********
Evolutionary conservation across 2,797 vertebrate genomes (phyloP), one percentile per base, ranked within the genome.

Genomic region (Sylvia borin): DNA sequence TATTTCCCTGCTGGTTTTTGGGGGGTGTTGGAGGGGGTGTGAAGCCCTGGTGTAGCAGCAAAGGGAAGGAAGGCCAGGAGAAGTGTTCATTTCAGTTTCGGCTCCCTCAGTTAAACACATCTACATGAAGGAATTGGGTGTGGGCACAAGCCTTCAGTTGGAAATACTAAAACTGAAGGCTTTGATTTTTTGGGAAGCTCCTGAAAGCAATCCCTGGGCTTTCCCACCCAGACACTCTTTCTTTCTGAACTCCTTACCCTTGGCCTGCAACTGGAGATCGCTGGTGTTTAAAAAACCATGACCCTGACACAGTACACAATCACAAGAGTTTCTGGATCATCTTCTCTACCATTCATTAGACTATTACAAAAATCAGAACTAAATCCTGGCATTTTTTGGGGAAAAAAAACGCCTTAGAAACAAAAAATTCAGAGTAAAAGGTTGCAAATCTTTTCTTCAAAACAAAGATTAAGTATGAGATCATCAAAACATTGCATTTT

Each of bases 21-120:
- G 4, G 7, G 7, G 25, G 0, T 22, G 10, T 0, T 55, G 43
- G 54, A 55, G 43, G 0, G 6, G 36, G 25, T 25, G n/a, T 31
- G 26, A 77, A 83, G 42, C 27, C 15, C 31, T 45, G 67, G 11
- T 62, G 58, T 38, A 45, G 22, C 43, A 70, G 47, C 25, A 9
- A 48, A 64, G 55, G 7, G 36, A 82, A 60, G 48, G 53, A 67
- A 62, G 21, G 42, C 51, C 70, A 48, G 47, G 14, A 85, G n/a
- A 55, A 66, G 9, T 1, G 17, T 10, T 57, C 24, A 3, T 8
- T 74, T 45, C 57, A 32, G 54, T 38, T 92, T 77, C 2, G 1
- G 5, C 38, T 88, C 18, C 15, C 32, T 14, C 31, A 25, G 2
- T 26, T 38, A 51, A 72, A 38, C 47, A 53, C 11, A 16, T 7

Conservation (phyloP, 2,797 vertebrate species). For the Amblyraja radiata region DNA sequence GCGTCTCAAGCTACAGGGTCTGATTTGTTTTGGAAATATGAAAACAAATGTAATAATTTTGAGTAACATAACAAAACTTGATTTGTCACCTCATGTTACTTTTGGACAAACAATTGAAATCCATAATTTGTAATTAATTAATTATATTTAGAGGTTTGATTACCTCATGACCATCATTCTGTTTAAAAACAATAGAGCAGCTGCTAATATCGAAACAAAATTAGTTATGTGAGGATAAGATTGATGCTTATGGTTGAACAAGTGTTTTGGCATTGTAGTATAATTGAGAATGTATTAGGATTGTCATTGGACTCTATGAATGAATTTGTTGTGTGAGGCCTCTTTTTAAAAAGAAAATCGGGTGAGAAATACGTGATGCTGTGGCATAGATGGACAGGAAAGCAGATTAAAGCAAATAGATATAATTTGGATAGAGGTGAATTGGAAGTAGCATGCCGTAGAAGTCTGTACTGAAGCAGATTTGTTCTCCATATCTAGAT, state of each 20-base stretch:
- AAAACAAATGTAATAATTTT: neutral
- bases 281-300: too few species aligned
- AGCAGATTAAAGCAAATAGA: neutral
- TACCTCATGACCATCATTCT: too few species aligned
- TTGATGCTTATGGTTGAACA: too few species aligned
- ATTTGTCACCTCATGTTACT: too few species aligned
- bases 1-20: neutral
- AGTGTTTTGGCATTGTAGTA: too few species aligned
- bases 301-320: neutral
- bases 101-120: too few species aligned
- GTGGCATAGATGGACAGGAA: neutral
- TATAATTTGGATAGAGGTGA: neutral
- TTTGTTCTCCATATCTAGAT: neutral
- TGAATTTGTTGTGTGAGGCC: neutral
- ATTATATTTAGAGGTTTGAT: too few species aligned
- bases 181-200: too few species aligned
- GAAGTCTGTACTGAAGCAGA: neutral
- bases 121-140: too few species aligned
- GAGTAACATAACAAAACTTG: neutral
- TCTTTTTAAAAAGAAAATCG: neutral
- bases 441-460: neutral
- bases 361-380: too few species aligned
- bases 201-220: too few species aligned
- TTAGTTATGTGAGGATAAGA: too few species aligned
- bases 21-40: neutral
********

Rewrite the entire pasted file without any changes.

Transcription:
Evolutionary conservation across 2,797 vertebrate genomes (phyloP), one percentile per base, ranked within the genome.

Genomic region (Sylvia borin): DNA sequence TATTTCCCTGCTGGTTTTTGGGGGGTGTTGGAGGGGGTGTGAAGCCCTGGTGTAGCAGCAAAGGGAAGGAAGGCCAGGAGAAGTGTTCATTTCAGTTTCGGCTCCCTCAGTTAAACACATCTACATGAAGGAATTGGGTGTGGGCACAAGCCTTCAGTTGGAAATACTAAAACTGAAGGCTTTGATTTTTTGGGAAGCTCCTGAAAGCAATCCCTGGGCTTTCCCACCCAGACACTCTTTCTTTCTGAACTCCTTACCCTTGGCCTGCAACTGGAGATCGCTGGTGTTTAAAAAACCATGACCCTGACACAGTACACAATCACAAGAGTTTCTGGATCATCTTCTCTACCATTCATTAGACTATTACAAAAATCAGAACTAAATCCTGGCATTTTTTGGGGAAAAAAAACGCCTTAGAAACAAAAAATTCAGAGTAAAAGGTTGCAAATCTTTTCTTCAAAACAAAGATTAAGTATGAGATCATCAAAACATTGCATTTT

Each of bases 21-120:
- G 4, G 7, G 7, G 25, G 0, T 22, G 10, T 0, T 55, G 43
- G 54, A 55, G 43, G 0, G 6, G 36, G 25, T 25, G n/a, T 31
- G 26, A 77, A 83, G 42, C 27, C 15, C 31, T 45, G 67, G 11
- T 62, G 58, T 38, A 45, G 22, C 43, A 70, G 47, C 25, A 9
- A 48, A 64, G 55, G 7, G 36, A 82, A 60, G 48, G 53, A 67
- A 62, G 21, G 42, C 51, C 70, A 48, G 47, G 14, A 85, G n/a
- A 55, A 66, G 9, T 1, G 17, T 10, T 57, C 24, A 3, T 8
- T 74, T 45, C 57, A 32, G 54, T 38, T 92, T 77, C 2, G 1
- G 5, C 38, T 88, C 18, C 15, C 32, T 14, C 31, A 25, G 2
- T 26, T 38, A 51, A 72, A 38, C 47, A 53, C 11, A 16, T 7

Conservation (phyloP, 2,797 vertebrate species). For the Amblyraja radiata region DNA sequence GCGTCTCAAGCTACAGGGTCTGATTTGTTTTGGAAATATGAAAACAAATGTAATAATTTTGAGTAACATAACAAAACTTGATTTGTCACCTCATGTTACTTTTGGACAAACAATTGAAATCCATAATTTGTAATTAATTAATTATATTTAGAGGTTTGATTACCTCATGACCATCATTCTGTTTAAAAACAATAGAGCAGCTGCTAATATCGAAACAAAATTAGTTATGTGAGGATAAGATTGATGCTTATGGTTGAACAAGTGTTTTGGCATTGTAGTATAATTGAGAATGTATTAGGATTGTCATTGGACTCTATGAATGAATTTGTTGTGTGAGGCCTCTTTTTAAAAAGAAAATCGGGTGAGAAATACGTGATGCTGTGGCATAGATGGACAGGAAAGCAGATTAAAGCAAATAGATATAATTTGGATAGAGGTGAATTGGAAGTAGCATGCCGTAGAAGTCTGTACTGAAGCAGATTTGTTCTCCATATCTAGAT, state of each 20-base stretch:
- AAAACAAATGTAATAATTTT: neutral
- bases 281-300: too few species aligned
- AGCAGATTAAAGCAAATAGA: neutral
- TACCTCATGACCATCATTCT: too few species aligned
- TTGATGCTTATGGTTGAACA: too few species aligned
- ATTTGTCACCTCATGTTACT: too few species aligned
- bases 1-20: neutral
- AGTGTTTTGGCATTGTAGTA: too few species aligned
- bases 301-320: neutral
- bases 101-120: too few species aligned
- GTGGCATAGATGGACAGGAA: neutral
- TATAATTTGGATAGAGGTGA: neutral
- TTTGTTCTCCATATCTAGAT: neutral
- TGAATTTGTTGTGTGAGGCC: neutral
- ATTATATTTAGAGGTTTGAT: too few species aligned
- bases 181-200: too few species aligned
- GAAGTCTGTACTGAAGCAGA: neutral
- bases 121-140: too few species aligned
- GAGTAACATAACAAAACTTG: neutral
- TCTTTTTAAAAAGAAAATCG: neutral
- bases 441-460: neutral
- bases 361-380: too few species aligned
- bases 201-220: too few species aligned
- TTAGTTATGTGAGGATAAGA: too few species aligned
- bases 21-40: neutral